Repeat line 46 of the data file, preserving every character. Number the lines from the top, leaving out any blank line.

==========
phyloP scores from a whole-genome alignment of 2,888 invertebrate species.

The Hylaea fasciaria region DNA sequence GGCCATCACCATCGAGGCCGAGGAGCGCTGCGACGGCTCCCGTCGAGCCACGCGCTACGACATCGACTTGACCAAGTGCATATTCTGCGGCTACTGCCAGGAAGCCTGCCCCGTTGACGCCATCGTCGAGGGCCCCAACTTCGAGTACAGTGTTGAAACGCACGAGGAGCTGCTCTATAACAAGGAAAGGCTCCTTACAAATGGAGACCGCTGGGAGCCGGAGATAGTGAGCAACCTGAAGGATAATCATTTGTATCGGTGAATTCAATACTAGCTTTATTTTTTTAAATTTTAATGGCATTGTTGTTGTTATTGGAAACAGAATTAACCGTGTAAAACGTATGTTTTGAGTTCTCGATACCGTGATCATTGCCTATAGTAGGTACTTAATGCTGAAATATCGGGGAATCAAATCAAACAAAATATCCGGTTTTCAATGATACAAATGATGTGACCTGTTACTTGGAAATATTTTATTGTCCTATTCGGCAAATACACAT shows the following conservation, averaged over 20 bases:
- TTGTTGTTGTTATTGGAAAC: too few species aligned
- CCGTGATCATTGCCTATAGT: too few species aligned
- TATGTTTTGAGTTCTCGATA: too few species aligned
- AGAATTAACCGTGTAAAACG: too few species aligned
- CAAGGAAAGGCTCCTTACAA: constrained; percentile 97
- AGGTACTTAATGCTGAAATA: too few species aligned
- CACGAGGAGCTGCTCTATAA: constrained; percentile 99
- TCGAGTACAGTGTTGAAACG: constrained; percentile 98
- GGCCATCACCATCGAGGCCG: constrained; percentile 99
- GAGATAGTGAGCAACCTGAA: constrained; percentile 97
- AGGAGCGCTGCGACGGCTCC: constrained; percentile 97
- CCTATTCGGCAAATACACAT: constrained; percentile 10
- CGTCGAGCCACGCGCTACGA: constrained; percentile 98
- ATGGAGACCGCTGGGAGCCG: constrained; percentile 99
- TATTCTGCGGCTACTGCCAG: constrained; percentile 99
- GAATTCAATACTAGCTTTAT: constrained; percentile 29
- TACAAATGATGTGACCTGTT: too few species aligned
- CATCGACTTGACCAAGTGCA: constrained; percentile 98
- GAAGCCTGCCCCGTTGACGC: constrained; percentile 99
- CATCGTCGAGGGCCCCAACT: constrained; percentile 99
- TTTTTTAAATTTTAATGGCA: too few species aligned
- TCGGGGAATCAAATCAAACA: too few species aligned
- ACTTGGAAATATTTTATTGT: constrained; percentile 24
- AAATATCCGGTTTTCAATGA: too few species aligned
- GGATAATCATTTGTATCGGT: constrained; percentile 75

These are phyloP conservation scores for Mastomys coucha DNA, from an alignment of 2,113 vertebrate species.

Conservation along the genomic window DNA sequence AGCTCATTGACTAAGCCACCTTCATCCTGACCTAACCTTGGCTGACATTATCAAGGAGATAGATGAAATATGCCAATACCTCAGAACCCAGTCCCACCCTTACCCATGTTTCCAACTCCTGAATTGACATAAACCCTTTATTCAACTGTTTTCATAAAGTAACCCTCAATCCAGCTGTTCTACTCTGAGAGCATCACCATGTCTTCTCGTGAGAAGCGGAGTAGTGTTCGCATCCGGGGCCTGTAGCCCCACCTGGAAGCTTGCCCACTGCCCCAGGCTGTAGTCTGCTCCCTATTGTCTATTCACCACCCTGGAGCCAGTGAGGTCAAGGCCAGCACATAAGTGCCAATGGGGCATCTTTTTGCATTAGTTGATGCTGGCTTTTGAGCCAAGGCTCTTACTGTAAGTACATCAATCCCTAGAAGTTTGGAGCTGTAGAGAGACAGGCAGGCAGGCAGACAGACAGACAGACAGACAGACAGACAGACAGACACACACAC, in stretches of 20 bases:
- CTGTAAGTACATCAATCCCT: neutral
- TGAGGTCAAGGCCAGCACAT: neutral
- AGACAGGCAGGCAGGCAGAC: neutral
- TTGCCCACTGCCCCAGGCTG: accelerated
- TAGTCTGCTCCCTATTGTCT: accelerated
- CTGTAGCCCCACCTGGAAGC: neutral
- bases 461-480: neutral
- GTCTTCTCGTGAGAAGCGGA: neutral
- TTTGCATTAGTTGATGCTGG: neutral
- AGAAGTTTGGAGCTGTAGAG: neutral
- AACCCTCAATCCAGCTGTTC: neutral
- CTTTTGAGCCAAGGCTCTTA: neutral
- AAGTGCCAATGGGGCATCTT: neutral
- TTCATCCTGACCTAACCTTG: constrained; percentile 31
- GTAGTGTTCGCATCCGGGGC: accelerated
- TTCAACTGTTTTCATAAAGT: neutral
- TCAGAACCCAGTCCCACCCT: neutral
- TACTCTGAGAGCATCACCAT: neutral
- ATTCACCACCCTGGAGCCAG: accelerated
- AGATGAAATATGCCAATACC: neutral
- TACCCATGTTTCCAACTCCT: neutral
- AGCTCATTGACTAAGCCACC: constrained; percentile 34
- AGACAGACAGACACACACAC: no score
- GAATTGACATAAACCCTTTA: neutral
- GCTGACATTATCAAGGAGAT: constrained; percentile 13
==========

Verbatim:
- TCAGAACCCAGTCCCACCCT: neutral